The concentrated, predictable, repetitive nature of agricultural disaster aid among a few states with perennially poor growing conditions raises the question of whether the time has come for states to assume a primary role in providing agricultural disaster assistance within their borders.

Key Issues: 
Tuesday, September 4, 2007

Due to lax standards and implementation problems, USDA's conservation compliance program is missing cost-effective opportunities to make further, substantial reductions in cropland soil erosion and agriculture-related toxic run-off. Conservation compliance is critical to mitigating the damage agriculture related pollution does to streams, waterways and the Gulf of Mexico.

Key Issues: 
Thursday, July 26, 2007

On balance, this House farm bill will be remembered as a missed opportunity for reform of federal farm policies that are broken at their core. It also represents a failure of House leadership to serve the broader needs of the nation, instead of taking their cues at every turn from the farm subsidy lobby.

Key Issues: 
Wednesday, July 25, 2007

Black farmers receive between one-third to one-sixth of the benefits under major federal crop subsidy programs that other farmers receive, and the “subsidy gap” has widened over the past decade.

Key Issues: 
Tuesday, June 12, 2007

For decades, the farm subsidy lobby has claimed that if the producers it represents could earn their living in the marketplace, support provided by taxpayers through periodic "farm bills" could be invested instead in such perennially short-changed priorities as conservation, nutrition assistance for low income Americans, and rural development.

Key Issues: 
Tuesday, June 12, 2007

For the first time, USDA has tracked subsidy benefits as they pass through tens of thousands of farm business entities—agribusiness cooperatives, partnerships, joint ventures and corporations—and has assigned virtually all farm subsidy 'benefits' to individuals.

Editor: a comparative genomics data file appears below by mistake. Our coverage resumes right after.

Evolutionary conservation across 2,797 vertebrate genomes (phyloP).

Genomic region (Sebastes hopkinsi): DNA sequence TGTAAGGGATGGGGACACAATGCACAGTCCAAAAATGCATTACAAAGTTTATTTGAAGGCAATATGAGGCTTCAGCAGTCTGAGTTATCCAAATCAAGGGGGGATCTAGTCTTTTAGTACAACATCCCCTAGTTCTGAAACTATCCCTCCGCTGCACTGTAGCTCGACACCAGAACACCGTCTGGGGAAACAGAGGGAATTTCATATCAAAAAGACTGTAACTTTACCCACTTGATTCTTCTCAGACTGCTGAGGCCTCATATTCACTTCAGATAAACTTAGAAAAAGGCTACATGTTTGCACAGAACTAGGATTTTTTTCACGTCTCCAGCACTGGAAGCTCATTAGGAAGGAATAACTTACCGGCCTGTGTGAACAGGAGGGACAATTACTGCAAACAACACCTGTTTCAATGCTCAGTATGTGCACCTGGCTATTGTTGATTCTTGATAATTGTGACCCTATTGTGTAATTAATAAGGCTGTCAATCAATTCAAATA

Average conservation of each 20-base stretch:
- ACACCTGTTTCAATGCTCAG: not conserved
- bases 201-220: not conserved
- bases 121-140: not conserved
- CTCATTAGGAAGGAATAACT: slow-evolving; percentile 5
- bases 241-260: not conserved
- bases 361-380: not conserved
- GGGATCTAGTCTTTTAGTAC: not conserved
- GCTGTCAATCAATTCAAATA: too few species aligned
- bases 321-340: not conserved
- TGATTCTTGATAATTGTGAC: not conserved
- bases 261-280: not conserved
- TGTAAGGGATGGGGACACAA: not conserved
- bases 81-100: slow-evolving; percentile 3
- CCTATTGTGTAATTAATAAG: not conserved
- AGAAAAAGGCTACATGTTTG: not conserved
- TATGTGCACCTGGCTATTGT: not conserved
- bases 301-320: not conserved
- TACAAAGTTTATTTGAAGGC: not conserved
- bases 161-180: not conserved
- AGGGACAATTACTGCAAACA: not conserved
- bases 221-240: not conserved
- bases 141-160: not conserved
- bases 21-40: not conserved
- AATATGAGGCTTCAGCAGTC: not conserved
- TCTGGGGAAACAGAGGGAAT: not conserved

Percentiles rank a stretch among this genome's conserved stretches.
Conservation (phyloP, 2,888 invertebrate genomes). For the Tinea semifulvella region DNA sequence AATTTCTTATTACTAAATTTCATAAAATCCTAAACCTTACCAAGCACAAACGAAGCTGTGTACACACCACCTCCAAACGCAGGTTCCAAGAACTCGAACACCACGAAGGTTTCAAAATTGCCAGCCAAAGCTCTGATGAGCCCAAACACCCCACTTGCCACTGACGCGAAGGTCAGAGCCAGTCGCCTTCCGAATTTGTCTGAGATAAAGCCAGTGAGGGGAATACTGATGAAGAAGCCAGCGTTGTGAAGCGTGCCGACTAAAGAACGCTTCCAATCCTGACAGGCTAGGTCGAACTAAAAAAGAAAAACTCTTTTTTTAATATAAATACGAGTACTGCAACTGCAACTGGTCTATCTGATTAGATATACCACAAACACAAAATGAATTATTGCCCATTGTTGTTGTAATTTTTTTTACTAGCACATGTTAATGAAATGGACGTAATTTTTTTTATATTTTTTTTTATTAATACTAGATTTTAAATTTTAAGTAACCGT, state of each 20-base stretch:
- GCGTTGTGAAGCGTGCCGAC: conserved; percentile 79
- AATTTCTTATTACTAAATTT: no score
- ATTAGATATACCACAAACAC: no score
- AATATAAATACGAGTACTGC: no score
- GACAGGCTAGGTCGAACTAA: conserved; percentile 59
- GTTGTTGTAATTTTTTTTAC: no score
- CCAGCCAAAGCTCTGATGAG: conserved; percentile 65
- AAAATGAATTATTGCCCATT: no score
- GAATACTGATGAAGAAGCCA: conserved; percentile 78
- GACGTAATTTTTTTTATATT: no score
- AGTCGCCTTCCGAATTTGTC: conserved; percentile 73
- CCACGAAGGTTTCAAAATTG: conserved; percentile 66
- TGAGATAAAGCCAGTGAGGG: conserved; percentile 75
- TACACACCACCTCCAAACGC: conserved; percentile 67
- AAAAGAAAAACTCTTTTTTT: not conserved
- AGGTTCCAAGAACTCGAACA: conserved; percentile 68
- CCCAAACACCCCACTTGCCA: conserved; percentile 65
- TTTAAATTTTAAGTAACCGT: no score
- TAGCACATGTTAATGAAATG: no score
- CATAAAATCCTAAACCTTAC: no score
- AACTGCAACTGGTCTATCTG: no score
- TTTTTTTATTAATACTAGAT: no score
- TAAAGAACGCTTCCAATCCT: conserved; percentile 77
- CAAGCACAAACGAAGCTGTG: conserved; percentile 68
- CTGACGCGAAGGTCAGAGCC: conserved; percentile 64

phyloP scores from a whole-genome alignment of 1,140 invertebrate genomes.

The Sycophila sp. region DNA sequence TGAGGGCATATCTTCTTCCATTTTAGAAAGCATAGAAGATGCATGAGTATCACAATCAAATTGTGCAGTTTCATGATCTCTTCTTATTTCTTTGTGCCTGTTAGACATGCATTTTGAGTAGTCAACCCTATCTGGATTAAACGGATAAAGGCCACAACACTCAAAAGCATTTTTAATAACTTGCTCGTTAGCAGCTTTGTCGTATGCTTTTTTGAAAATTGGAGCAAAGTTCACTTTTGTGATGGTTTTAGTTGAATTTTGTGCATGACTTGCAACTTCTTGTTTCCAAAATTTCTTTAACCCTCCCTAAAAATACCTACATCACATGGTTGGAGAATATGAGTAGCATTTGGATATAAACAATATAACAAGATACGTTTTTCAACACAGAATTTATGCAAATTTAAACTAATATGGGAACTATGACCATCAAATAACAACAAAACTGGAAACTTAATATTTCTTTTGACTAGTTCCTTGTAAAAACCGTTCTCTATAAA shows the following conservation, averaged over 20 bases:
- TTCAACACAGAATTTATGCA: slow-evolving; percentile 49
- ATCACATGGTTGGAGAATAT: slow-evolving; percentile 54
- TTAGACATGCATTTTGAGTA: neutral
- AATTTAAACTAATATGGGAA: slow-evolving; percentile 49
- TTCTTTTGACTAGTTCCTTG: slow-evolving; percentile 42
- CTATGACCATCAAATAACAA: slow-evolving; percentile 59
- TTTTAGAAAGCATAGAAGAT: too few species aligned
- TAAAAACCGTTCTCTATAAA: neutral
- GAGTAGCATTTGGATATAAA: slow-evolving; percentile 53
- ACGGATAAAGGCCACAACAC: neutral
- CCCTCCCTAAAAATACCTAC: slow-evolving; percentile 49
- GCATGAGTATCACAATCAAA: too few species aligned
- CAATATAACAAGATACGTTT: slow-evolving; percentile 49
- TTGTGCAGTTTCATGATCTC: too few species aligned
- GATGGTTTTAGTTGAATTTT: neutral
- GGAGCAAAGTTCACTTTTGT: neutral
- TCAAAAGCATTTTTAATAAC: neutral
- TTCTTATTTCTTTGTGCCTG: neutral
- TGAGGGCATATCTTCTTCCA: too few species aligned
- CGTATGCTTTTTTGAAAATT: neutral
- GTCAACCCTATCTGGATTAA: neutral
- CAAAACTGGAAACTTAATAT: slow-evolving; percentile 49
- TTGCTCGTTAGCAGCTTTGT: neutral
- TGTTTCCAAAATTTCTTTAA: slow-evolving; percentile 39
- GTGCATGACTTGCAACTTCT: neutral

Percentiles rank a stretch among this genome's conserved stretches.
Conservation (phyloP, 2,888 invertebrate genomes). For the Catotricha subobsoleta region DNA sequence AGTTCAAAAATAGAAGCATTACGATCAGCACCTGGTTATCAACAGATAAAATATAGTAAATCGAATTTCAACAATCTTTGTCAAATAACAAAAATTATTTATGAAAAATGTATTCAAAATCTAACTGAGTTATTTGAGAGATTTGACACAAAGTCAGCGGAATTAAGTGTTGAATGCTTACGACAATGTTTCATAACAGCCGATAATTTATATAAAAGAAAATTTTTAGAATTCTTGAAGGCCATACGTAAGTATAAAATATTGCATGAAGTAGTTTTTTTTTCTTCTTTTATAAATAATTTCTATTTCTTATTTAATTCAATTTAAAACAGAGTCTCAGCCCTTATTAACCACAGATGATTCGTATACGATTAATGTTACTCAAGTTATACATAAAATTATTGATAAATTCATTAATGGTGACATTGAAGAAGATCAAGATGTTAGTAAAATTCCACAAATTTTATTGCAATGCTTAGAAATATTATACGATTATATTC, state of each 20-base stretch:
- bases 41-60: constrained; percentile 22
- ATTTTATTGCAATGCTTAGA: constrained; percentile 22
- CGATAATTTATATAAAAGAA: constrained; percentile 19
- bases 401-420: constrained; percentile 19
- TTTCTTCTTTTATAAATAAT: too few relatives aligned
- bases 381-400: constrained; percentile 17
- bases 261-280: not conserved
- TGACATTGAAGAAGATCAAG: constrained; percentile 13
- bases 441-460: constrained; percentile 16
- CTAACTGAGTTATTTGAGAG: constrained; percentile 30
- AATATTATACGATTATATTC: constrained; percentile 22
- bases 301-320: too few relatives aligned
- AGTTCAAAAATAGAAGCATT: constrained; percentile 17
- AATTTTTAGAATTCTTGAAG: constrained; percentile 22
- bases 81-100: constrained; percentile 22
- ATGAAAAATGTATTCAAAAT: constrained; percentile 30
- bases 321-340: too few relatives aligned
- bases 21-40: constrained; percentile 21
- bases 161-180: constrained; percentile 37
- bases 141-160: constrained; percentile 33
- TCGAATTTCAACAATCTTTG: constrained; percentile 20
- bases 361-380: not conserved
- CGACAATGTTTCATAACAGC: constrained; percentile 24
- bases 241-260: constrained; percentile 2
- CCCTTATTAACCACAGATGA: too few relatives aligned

Key Issues: 
Tuesday, May 29, 2007

Every year, the Central Valley Project moves more than 2 trillion gallons of water - about 18 percent of California's fresh water supply - to thousands of farms in the state's arid heartland. Massive pumps push the water through 1,437 miles of canals.

Key Issues: 
Saturday, March 17, 2007

Senate Agriculture Committee Chairwoman Blanche Lincoln (D-Ark) today (March 17) unveiled legislation to reauthorize child nutrition programs and increase nutrition funding by $4.5 billion over 10 years. Of the total, $1.2 billion would increase the number of children who receive food and $3.2 billion would go toward delivering higher quality meals intended to fight childhood obesity.

Key Issues: 
Monday, September 25, 2006

This  year millions of dollars of emergency agricultural disaster aid will go to the very same farmers and ranchers who have collected it every other year, or more frequently, for decades.

Key Issues: 
Wednesday, April 26, 2006

A new EWG analysis identifies more than 1.2 million prospective recipients of a proposed $1.5 billion crop subsidy bonus contained in HR 4939, The Emergency Supplemental Appropriations Act for Defense, the Global War on Terror, and Hurricane Recovery of 2006.

Key Issues: 
Sunday, April 9, 2006

For over 20 years, scientists have documented the appearance of a summertime "Dead Zone" that all but obliterates marine life in what is arguably the nation's most important fishery, the Gulf of Mexico. Each year the Dead Zone grows to an area that is roughly the size of New Jersey - ranging from 5,000 to 8,000 square miles.